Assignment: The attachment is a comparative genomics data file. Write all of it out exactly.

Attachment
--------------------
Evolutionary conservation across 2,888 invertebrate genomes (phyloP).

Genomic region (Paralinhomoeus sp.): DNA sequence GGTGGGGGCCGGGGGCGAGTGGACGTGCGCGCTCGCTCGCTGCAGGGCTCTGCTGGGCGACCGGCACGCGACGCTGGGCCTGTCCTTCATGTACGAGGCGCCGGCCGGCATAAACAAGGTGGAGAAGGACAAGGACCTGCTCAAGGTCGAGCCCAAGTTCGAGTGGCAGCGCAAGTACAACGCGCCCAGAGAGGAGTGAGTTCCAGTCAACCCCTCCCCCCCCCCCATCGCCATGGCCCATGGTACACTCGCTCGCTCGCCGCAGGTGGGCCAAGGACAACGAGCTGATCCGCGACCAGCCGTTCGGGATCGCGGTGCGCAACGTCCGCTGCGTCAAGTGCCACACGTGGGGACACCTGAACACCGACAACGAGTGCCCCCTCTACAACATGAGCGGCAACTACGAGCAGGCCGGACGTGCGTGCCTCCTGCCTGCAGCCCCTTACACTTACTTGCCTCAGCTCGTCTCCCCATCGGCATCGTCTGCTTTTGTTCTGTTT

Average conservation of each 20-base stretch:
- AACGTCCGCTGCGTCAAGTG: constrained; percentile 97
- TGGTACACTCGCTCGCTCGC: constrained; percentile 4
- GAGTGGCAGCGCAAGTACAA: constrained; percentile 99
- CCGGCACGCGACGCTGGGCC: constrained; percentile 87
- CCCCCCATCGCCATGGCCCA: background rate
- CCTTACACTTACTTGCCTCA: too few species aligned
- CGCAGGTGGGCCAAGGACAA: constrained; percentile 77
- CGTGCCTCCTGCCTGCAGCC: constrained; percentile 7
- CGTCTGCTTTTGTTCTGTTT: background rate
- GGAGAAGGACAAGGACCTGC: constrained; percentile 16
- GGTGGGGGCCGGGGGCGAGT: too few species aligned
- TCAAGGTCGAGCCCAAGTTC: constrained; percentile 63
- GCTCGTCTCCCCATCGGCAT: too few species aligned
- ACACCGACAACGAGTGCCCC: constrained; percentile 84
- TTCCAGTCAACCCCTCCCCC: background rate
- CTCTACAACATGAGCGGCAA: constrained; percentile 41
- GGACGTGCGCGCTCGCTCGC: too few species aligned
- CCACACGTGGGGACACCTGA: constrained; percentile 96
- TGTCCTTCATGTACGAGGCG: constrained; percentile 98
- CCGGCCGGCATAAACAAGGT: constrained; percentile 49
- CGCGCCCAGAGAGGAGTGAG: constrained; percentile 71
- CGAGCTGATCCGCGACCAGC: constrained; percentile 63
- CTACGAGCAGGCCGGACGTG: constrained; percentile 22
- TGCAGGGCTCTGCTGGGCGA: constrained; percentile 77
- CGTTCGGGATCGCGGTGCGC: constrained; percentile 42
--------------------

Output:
Evolutionary conservation across 2,888 invertebrate genomes (phyloP).

Genomic region (Paralinhomoeus sp.): DNA sequence GGTGGGGGCCGGGGGCGAGTGGACGTGCGCGCTCGCTCGCTGCAGGGCTCTGCTGGGCGACCGGCACGCGACGCTGGGCCTGTCCTTCATGTACGAGGCGCCGGCCGGCATAAACAAGGTGGAGAAGGACAAGGACCTGCTCAAGGTCGAGCCCAAGTTCGAGTGGCAGCGCAAGTACAACGCGCCCAGAGAGGAGTGAGTTCCAGTCAACCCCTCCCCCCCCCCCATCGCCATGGCCCATGGTACACTCGCTCGCTCGCCGCAGGTGGGCCAAGGACAACGAGCTGATCCGCGACCAGCCGTTCGGGATCGCGGTGCGCAACGTCCGCTGCGTCAAGTGCCACACGTGGGGACACCTGAACACCGACAACGAGTGCCCCCTCTACAACATGAGCGGCAACTACGAGCAGGCCGGACGTGCGTGCCTCCTGCCTGCAGCCCCTTACACTTACTTGCCTCAGCTCGTCTCCCCATCGGCATCGTCTGCTTTTGTTCTGTTT

Average conservation of each 20-base stretch:
- AACGTCCGCTGCGTCAAGTG: constrained; percentile 97
- TGGTACACTCGCTCGCTCGC: constrained; percentile 4
- GAGTGGCAGCGCAAGTACAA: constrained; percentile 99
- CCGGCACGCGACGCTGGGCC: constrained; percentile 87
- CCCCCCATCGCCATGGCCCA: background rate
- CCTTACACTTACTTGCCTCA: too few species aligned
- CGCAGGTGGGCCAAGGACAA: constrained; percentile 77
- CGTGCCTCCTGCCTGCAGCC: constrained; percentile 7
- CGTCTGCTTTTGTTCTGTTT: background rate
- GGAGAAGGACAAGGACCTGC: constrained; percentile 16
- GGTGGGGGCCGGGGGCGAGT: too few species aligned
- TCAAGGTCGAGCCCAAGTTC: constrained; percentile 63
- GCTCGTCTCCCCATCGGCAT: too few species aligned
- ACACCGACAACGAGTGCCCC: constrained; percentile 84
- TTCCAGTCAACCCCTCCCCC: background rate
- CTCTACAACATGAGCGGCAA: constrained; percentile 41
- GGACGTGCGCGCTCGCTCGC: too few species aligned
- CCACACGTGGGGACACCTGA: constrained; percentile 96
- TGTCCTTCATGTACGAGGCG: constrained; percentile 98
- CCGGCCGGCATAAACAAGGT: constrained; percentile 49
- CGCGCCCAGAGAGGAGTGAG: constrained; percentile 71
- CGAGCTGATCCGCGACCAGC: constrained; percentile 63
- CTACGAGCAGGCCGGACGTG: constrained; percentile 22
- TGCAGGGCTCTGCTGGGCGA: constrained; percentile 77
- CGTTCGGGATCGCGGTGCGC: constrained; percentile 42